Vice President Joe Biden responded. He accused Mitt Romney and his advisors of outmoded thinking, ignoring current threats while living in the past. Cooperation with Russia had made Americans more secure, as accidental nuclear missile launches became less of a danger, and fissionable materials were locked away from terrorists.
"Governor Romney remains mired in a Cold War mindset," he said. He spoke of "Governor Romney and a very small group of Cold War holdovers" opposing those safeguards.
Romney advisor Rich Williamson, speaking for the Romney campaign, accused the Obama administration of ignoring trouble spots that are "strategically important to the Soviet Union." Yeah, that's what he said.
And that, depending on the election outcome, is what may be the foreign policy of the next President of the United States.
May a loving Creator save us.
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I especially like that part of Obama telling Medvedev to relay to incoming tyrant-- errr, I mean President, Putin to just give Obama some more time and he can be far more "flexible" after he is re-elected and then being able to dismantle our DEFENSIVE missile defense systems.
While Russia is a shadow of its old self, it is NOT our friend. Acquiescing to their demands is not only foolish, but downright dangerous. Cold war or not.
By the way, I think a vast majority of people, including us dim conservatives, realize that Saddam’s Iraq and the terrorist attacks on 9/11 were not connected.
I thought McCarthyism terrorized communists, not progressives. Or are you saying there isn't a difference between the two?
"I think it was because those in charge knew to a moral certainty, but could not prove, that the attacks that happened on September 11 were state sponsored. Generations of battle against an evil empire and smaller tyrants had driven the lesson home. That a comic book villain in a cave on the other side of the world could have engineered such a massive attack was beyond reason. And the primary suspect, the one who had to have been the center of planning and execution, was Saddam Hussein's Iraq."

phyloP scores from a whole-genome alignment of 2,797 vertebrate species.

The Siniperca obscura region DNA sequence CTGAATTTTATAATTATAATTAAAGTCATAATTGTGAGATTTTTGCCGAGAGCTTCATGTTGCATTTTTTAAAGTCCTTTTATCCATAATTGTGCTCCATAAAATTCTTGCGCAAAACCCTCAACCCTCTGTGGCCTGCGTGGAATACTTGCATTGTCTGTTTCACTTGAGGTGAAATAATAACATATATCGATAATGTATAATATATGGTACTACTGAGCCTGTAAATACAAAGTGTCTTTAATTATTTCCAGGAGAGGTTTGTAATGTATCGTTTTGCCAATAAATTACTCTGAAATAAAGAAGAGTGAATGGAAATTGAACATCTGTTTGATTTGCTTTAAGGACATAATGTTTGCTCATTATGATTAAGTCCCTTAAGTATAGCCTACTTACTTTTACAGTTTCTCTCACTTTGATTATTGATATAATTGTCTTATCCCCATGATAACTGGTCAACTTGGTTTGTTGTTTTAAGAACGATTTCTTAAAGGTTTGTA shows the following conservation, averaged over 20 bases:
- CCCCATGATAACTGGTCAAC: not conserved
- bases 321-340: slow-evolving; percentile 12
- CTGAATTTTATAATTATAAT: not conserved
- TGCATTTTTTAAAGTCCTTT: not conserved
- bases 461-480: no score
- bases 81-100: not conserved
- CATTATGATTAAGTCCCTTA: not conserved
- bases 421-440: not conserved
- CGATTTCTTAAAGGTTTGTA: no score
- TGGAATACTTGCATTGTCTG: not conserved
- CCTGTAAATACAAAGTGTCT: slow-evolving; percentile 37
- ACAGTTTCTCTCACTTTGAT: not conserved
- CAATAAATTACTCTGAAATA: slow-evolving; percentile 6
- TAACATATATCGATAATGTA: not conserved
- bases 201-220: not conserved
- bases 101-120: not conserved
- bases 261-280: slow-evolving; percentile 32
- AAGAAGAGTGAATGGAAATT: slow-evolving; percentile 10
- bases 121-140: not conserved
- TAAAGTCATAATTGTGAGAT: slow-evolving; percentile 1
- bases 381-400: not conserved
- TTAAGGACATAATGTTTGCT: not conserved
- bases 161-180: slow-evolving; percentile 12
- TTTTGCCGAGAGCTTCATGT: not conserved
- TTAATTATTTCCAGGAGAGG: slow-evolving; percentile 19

I don't think that at all. Instead, I think those in charge were a little too opportunistic, took advantage of the war fever, and disposed of a known problem in the Middle East. I tend to think their motives really were to try and improve the cesspool that was/is the Middle East.
"The cost in American lives was enormous, and the terrorist network flourished unchecked until a new administration got the focus right."
I think this is completely false. The number of American lives lost were miniscule relative to past conflicts and the scale of the war. I would never say the losses were insignificant, but it's flat out wrong to make it sound like the cost was enormous.
It's also not true that the terrorist network continued to flourish. There is plenty of evidence that Al Qaida was surprised at our response (given the history of Clinton lobbing missiles) and was severely scattered. The network was broken quickly and we continue to crush the remnants.
And the suggestion that Obama's focus corrected the problem is, frankly, laughable. The most generous description is that he continued Bush policies and followed-through on Bush commitments, all of which eventually improved the situation in Iraq.
"Romney advisor Rich Williamson, speaking for the Romney campaign, accused the Obama administration of ignoring trouble spots that are "strategically important to the Soviet Union." Yeah, that's what he said."
Without defending the statements because I haven't seen them for myself, I think it's short-sighted not to take both China and Russia into account. Both will rise again and both actively undermine the U.S., desiring a world where we are not the only superpower.
It's only reasonable to ensure our defense policies prepare for the eventual rise of China and resurrection of Russia.
That you did not share the conviction of the Bush administration is commendable. Your speculation about their motives is reasonable. It differs from mine. I think they were patriots who misunderstood the nature of a post-Cold War world. As I mentioned, others disagree with my conjecture.
As to Romney's Cold War mentality, it is a serious difference that will lead us into other misadventures. He urges us to fight the last war.
In any event, and I hope we don't need to repeat this more than a few more times: the Soviet Union does not exist.
Why did you feel the need to say it once? My comments were focused on Russia, which does exist.
Forgive me for losing track of your intent. I continued to focus on the original topic. I congratulate you on your grasp on the history of the last 21 years. Now if you could reach, then educate, the top advisors on which Mr. Romney relies for his foreign policy expertise, perhaps the need to repeat basic facts would disappear.
Our nation turns its lonely eyes to you, Heathen Republican.